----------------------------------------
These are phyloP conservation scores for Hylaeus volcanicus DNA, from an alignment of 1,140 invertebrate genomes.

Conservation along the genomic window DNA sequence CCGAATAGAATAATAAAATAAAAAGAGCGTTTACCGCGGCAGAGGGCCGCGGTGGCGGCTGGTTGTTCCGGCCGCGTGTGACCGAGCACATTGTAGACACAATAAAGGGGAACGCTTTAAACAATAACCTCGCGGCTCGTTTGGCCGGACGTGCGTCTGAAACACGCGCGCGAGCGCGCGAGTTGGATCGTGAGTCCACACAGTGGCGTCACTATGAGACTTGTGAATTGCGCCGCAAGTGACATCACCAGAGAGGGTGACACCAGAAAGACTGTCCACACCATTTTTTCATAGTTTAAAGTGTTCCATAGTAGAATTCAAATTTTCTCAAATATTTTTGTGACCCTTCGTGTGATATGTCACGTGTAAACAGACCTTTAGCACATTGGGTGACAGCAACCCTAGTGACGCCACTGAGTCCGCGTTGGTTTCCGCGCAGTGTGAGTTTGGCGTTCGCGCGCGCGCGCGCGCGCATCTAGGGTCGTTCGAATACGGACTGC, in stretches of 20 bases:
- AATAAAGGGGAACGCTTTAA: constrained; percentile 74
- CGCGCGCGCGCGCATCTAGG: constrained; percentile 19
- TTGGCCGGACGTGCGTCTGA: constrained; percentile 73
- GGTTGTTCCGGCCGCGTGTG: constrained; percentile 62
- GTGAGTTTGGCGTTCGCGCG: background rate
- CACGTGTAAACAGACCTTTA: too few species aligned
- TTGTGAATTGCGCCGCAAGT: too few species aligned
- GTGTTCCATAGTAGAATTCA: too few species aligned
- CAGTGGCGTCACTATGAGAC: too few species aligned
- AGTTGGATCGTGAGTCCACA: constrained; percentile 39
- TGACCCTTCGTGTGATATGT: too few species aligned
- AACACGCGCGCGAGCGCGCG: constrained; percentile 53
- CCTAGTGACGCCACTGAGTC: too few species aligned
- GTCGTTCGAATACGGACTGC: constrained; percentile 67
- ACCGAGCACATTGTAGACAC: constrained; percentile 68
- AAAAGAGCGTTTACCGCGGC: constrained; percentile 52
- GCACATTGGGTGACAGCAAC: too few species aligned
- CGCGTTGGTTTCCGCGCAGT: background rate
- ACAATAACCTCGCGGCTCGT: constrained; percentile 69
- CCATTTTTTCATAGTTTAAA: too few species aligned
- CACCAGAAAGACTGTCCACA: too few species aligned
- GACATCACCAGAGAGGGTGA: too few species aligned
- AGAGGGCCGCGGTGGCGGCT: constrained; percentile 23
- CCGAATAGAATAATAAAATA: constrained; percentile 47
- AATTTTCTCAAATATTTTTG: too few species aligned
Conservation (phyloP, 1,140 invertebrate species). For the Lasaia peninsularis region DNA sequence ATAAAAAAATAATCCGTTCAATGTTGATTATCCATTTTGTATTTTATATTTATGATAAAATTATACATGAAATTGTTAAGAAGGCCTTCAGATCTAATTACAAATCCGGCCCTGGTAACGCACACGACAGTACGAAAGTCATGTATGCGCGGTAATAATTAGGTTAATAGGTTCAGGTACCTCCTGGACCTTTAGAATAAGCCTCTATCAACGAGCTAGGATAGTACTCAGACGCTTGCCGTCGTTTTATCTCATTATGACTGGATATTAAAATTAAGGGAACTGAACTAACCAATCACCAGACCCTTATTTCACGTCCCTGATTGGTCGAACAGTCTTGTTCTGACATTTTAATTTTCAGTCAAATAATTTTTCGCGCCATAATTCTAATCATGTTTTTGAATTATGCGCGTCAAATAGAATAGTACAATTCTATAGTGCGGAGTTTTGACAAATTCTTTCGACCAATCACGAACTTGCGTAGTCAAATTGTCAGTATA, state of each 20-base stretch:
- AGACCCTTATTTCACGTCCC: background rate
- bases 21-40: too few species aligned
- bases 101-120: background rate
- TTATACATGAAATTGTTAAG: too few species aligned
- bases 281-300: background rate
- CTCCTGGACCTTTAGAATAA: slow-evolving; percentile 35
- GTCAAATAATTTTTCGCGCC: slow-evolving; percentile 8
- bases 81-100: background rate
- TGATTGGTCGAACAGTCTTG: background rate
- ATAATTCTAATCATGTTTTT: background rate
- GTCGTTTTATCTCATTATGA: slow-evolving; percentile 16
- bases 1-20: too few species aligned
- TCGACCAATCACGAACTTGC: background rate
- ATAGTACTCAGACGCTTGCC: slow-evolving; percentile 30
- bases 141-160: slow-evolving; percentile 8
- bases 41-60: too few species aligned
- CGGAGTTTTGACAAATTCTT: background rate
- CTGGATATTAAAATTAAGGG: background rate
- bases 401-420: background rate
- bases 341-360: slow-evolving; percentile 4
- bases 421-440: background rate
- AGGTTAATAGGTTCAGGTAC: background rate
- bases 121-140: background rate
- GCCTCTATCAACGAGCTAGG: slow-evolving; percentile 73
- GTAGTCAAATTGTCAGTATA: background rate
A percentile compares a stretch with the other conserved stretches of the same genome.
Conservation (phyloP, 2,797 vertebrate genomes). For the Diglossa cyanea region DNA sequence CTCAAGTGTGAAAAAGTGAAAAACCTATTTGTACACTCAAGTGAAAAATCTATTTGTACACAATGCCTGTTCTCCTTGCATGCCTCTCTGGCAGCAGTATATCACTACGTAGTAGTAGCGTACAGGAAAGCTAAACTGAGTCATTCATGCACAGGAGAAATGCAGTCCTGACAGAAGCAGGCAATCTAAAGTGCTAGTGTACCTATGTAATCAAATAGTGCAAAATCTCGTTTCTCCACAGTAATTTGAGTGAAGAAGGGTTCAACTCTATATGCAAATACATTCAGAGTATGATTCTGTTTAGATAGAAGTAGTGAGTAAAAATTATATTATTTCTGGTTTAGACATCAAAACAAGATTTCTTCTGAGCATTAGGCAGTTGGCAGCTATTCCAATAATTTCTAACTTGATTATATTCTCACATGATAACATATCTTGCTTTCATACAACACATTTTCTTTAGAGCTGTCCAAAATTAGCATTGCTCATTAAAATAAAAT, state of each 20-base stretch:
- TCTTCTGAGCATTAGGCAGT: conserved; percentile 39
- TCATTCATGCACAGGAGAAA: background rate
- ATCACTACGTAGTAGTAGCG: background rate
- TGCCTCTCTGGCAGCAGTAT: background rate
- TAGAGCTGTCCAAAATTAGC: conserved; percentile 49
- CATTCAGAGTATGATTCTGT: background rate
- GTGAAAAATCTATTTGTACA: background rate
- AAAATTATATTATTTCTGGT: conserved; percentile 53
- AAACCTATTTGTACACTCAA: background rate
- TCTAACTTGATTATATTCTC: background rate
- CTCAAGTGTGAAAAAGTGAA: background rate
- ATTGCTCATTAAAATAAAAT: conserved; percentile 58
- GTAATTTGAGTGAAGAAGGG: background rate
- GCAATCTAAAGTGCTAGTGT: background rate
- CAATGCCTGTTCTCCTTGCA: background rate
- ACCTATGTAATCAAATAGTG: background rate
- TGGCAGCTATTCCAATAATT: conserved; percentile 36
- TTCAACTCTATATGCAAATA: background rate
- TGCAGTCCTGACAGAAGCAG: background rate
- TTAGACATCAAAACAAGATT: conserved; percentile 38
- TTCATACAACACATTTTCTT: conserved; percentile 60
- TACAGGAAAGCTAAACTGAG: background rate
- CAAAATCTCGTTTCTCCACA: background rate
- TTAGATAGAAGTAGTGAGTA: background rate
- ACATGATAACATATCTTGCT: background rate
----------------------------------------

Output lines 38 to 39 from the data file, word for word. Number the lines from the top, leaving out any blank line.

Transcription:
- ATAATTCTAATCATGTTTTT: background rate
- GTCGTTTTATCTCATTATGA: slow-evolving; percentile 16